Human fingers don't just sense what a surface feels like. They also tell us a lot about what's underneath it: a really firm handshake, for example, can reveal where some bones are, and, with enough prodding, one can even locate tendons.
Inspired by this capability, scientists have developed a fingerlike device that maps an object's internal structures in 3-D by touching its surface. Earlier tactile sensors detected external shape, stiffness and texture but not subsurface details. For a study in Cell Reports Physical Science, the researchers tested their device by scanning simulated human tissue and electronic circuitry.
“This bionic finger has exciting application prospects in material characterization and biomedical engineering,” says study co-author Zhiming Chen, an engineer at China's Wuyi University. “The technology could also be incorporated into robots and prosthetics, which is our next research topic.”
The new “finger” contains a carbon fiber tactile sensor, which returns a stronger signal when compressed against stiffer objects. The device moves across an object's surface, poking several times at each location to feel for increasing levels of pressure. This process can reveal subsurface details, such as hard layers inside softer materials. “When pressed by this bionic finger, hard objects retain their shape, whereas soft objects deform when sufficient pressure is applied,” says Wuyi engineer Jian Yi Luo, the study's senior author. “This information is transmitted to a computer, along with the recorded position, and displayed in real time as a 3-D image.”
Other imaging methods, including x-ray, PET, MRI and ultrasound, have their own pros and cons. X-rays carry health risks, and other options lack portability or speed. Many are expensive. The new device is unlikely to be significantly cheaper than ultrasound, but it may provide better resolution. “It offers another way of doing things, which has its own advantages in specific contexts,” says University College London engineer Sriram Subramanian, who was not involved in the work. “I don't think it's easy to do ultrasound imaging of printed electronic circuits.”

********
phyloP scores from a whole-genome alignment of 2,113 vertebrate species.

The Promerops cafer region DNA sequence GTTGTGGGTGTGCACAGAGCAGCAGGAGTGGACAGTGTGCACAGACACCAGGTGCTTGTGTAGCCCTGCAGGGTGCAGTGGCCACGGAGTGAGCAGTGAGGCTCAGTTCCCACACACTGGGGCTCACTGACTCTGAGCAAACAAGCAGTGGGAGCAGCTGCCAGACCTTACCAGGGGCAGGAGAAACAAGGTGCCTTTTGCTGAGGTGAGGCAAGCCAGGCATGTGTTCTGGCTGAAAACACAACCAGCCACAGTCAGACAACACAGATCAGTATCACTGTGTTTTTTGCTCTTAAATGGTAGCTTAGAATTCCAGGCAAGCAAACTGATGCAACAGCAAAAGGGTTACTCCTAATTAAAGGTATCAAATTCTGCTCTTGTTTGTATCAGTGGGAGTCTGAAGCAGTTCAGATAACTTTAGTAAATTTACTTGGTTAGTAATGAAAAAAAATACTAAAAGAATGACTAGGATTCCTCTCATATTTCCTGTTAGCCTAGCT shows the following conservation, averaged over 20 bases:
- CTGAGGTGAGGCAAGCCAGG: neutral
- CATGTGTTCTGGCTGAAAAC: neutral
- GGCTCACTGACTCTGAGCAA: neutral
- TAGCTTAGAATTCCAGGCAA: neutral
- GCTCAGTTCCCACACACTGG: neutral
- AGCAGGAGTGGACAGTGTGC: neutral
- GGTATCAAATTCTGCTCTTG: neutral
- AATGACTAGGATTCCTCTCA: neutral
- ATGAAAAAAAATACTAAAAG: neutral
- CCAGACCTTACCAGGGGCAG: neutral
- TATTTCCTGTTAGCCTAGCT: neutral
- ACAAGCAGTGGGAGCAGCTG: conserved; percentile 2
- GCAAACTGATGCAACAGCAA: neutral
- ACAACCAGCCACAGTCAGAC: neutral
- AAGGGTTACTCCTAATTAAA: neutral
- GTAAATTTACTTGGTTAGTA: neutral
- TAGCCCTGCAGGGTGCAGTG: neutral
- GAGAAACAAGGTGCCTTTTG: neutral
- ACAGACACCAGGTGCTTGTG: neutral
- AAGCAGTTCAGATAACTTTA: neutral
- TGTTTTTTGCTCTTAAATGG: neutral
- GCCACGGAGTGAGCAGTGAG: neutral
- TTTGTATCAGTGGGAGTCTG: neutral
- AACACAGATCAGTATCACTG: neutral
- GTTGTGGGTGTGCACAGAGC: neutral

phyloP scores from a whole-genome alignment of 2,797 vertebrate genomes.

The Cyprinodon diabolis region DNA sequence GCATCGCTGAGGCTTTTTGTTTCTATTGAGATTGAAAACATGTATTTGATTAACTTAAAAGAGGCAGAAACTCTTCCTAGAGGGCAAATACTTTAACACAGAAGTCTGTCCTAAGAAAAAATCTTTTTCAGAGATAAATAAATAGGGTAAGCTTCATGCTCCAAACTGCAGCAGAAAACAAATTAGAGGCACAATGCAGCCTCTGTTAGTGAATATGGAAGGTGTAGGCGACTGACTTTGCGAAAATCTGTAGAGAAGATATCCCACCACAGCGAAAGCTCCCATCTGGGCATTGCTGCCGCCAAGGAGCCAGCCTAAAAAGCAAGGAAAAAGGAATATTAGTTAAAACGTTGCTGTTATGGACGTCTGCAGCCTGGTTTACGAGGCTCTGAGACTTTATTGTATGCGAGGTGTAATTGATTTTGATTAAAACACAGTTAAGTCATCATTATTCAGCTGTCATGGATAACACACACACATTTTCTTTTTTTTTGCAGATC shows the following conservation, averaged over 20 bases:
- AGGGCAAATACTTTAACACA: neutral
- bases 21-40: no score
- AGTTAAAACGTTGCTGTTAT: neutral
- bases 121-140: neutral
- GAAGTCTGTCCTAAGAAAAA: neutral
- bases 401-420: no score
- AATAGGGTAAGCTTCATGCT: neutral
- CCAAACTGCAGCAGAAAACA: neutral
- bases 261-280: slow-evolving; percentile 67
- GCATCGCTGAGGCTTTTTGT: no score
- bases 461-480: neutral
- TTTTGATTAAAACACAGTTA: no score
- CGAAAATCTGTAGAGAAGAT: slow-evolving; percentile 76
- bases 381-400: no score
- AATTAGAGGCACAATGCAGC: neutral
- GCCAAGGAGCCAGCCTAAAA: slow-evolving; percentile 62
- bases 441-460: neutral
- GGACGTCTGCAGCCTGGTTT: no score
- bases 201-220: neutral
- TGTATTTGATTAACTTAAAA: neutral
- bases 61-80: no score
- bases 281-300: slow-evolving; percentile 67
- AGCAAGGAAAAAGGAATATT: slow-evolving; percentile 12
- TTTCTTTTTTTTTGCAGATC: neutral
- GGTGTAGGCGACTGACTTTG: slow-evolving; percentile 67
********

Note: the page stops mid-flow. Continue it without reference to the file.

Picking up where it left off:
In simulated human tissue, the device pinpointed bones and a blood vessel. For a flexible electronic circuit encapsulated in soft material, it detected a circuit break and an incorrectly drilled hole. “When we make those [devices], we always worry that if something is broken, the only way you can know is to take it apart,” Subramanian says.
The device will struggle to map objects whose outer surface is too hard, and it may miss details underneath hard layers. The researchers plan to extend their invention into more dimensions, however, perhaps probing from other directions as well. “This system might be expanded to multiple fingers, just like our hands, to realize ‘omnidirectional’ detection,” Chen says. “This would enable it to get more complete information.”